30 Days to Success in Power BI: Day Eight Adding More Analytics
Welcome back to day eight of our 30 day series on Success in Power BI! Have you forgotten where we left off from day seven? If so, here is the link to refresh your memory. Let’s remove the Max and Min lines that we added on day seven and add some different analytics to our visual. You should be starting like Figure 1.
In the Analytics pane, add a Trend Line as shown in Figure 2. Notice that it inserts a dashed black line, but even more interesting is that it defaults a setting called Combine Series to On. In essence, we are seeing a trend line for both the on-base percentage and the batting average. It is as we would expect with a player aging, his performance trends downward. Change the default for Combine Series to Off and let’s see how it changes our story.
Now we have TWO trend lines as shown in Figure 3, one for OBP and one for BA. In addition, they are defaulted to the colors of the original lines but these are dashed for delineation: Automagically!!! Now when we compare those two sets of trend lines (Figures 2 and 3) you should see a different slope. The on-base percentage was more flat and consistent while the batting average dropped more rapidly than the combined line. That is fascinating and it shows that even as he aged he was still consistently able to get on base. Being a home run hitter, some of that was attributed to more walks as pitchers would rather give up an intentional walk than a home run especially with runners on base. Let’s look at that in a future day. Changing this setting altered our story and gave us more insight than a combined trend line. It may not always.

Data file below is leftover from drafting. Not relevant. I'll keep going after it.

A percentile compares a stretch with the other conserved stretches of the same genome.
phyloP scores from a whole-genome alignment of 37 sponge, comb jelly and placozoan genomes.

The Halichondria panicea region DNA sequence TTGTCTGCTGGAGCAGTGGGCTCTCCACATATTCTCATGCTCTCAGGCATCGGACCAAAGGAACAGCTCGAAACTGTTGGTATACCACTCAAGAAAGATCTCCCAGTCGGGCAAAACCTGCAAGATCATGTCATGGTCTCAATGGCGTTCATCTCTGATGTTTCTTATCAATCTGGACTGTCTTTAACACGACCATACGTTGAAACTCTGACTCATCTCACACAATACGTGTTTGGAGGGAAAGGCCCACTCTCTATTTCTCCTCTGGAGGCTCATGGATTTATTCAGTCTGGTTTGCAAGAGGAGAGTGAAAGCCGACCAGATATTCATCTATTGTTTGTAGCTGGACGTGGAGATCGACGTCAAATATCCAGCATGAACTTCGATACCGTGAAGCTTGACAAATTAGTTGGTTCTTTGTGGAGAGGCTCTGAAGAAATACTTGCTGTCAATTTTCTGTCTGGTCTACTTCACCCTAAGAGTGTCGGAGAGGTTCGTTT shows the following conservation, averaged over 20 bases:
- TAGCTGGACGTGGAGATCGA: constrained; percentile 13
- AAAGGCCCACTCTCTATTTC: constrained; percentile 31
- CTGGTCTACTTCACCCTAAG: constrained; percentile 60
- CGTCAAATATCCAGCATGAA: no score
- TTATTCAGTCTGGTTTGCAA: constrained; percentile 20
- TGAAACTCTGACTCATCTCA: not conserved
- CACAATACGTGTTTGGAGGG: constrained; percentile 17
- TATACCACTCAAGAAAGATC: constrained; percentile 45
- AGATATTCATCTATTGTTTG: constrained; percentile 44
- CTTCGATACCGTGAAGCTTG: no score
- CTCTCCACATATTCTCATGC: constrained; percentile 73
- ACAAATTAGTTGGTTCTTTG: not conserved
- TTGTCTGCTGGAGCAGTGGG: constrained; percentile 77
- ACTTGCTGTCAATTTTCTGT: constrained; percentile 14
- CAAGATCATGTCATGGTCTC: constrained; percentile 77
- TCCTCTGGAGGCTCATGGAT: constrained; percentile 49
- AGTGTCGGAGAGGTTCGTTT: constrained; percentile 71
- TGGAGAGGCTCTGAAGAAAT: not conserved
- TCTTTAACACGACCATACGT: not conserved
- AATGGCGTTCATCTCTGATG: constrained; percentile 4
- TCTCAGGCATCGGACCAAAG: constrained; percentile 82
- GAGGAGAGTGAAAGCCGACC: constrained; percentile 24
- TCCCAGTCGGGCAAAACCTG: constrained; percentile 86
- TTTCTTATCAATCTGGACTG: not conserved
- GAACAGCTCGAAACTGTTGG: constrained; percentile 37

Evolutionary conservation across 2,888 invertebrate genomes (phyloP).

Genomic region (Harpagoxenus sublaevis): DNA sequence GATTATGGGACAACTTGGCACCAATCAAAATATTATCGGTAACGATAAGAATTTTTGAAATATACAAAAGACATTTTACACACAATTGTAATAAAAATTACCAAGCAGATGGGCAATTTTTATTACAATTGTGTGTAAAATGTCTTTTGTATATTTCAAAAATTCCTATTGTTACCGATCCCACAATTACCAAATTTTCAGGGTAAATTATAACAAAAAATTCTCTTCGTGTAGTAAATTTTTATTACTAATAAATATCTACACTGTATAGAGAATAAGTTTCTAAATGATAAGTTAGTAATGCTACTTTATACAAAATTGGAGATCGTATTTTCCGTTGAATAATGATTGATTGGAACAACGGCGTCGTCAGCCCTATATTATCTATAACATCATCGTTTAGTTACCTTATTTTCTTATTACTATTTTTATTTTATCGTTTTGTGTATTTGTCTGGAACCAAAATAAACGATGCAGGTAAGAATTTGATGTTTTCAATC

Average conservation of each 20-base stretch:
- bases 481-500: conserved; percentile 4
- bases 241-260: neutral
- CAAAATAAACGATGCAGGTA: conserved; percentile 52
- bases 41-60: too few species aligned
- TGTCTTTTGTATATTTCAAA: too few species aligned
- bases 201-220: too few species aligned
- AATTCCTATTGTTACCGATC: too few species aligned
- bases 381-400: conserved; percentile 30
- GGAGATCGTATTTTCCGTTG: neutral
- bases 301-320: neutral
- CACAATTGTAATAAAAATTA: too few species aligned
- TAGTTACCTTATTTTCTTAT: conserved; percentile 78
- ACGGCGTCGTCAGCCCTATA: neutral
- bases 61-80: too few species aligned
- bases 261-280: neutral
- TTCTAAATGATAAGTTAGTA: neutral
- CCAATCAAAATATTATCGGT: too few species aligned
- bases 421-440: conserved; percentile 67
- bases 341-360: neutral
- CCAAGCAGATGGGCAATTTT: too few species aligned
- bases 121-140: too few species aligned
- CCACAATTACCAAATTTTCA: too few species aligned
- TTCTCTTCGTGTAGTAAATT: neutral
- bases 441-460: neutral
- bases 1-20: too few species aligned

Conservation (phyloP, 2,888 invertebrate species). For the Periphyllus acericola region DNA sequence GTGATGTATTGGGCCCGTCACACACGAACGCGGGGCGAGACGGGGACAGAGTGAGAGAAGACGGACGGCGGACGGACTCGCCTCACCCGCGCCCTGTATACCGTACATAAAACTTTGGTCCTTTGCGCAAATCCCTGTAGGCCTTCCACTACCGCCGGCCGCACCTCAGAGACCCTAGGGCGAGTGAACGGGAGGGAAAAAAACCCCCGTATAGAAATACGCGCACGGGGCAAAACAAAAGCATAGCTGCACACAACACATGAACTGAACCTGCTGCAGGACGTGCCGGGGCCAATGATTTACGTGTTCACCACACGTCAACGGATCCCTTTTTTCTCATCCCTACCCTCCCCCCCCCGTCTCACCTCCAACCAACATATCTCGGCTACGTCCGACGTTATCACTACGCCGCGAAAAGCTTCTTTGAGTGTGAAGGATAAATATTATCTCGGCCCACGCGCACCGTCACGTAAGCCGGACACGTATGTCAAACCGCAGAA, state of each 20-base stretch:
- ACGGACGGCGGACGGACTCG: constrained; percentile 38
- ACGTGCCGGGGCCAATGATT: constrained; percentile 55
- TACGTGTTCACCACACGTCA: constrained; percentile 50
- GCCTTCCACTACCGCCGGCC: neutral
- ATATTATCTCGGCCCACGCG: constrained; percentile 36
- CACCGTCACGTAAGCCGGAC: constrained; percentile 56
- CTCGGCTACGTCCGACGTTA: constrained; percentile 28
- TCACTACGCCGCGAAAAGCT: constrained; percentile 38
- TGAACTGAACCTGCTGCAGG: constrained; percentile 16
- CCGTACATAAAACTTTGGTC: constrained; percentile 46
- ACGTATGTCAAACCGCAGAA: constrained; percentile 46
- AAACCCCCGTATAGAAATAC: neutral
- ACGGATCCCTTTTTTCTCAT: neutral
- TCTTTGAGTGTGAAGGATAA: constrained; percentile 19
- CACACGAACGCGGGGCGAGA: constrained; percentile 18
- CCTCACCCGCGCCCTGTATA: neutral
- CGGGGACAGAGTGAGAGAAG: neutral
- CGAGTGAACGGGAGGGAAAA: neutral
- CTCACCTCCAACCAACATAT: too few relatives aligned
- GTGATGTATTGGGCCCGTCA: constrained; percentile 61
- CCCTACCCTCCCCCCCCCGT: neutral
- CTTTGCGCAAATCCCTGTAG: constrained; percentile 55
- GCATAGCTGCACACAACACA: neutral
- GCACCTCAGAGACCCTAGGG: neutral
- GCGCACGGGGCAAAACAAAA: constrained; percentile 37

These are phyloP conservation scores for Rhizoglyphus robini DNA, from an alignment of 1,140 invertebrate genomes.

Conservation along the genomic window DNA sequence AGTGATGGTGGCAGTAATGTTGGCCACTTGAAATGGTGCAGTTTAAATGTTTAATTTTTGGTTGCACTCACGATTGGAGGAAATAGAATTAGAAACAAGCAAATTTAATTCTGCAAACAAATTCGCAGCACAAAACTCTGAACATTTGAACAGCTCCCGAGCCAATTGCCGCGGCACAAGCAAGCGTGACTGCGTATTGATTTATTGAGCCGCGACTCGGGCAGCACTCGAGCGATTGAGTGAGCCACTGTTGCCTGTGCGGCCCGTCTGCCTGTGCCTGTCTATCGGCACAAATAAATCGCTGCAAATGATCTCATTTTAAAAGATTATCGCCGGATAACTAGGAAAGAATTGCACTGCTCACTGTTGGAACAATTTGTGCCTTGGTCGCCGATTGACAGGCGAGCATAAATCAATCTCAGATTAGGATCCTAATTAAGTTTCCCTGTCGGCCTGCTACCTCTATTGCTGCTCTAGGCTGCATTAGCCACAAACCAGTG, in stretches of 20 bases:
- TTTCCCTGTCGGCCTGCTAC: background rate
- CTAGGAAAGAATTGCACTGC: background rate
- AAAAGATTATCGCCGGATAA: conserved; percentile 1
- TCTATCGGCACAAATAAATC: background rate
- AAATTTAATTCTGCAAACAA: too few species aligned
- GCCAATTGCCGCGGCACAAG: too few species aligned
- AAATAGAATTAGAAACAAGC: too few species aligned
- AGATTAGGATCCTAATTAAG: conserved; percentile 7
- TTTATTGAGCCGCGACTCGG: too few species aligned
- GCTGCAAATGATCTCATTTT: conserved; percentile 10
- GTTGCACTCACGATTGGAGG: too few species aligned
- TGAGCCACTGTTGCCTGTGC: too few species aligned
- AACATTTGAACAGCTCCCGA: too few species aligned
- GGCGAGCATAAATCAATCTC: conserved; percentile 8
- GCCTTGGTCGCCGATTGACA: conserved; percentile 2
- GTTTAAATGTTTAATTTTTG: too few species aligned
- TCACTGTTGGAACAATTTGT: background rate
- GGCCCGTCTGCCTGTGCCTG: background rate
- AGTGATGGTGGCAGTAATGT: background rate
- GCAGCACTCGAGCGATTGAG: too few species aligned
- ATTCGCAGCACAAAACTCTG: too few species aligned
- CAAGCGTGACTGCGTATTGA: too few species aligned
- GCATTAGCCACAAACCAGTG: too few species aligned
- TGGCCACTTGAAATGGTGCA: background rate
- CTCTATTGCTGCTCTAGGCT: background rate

What else can we do as far as analytics are concerned? Well…we can also add Average Lines, Median Lines, and Percentile Lines. Give them all a try to see what the differences are. But, a click or two and you have added instant analytics in your visuals. Pretty nifty, huh? Stay tuned for more Power BI!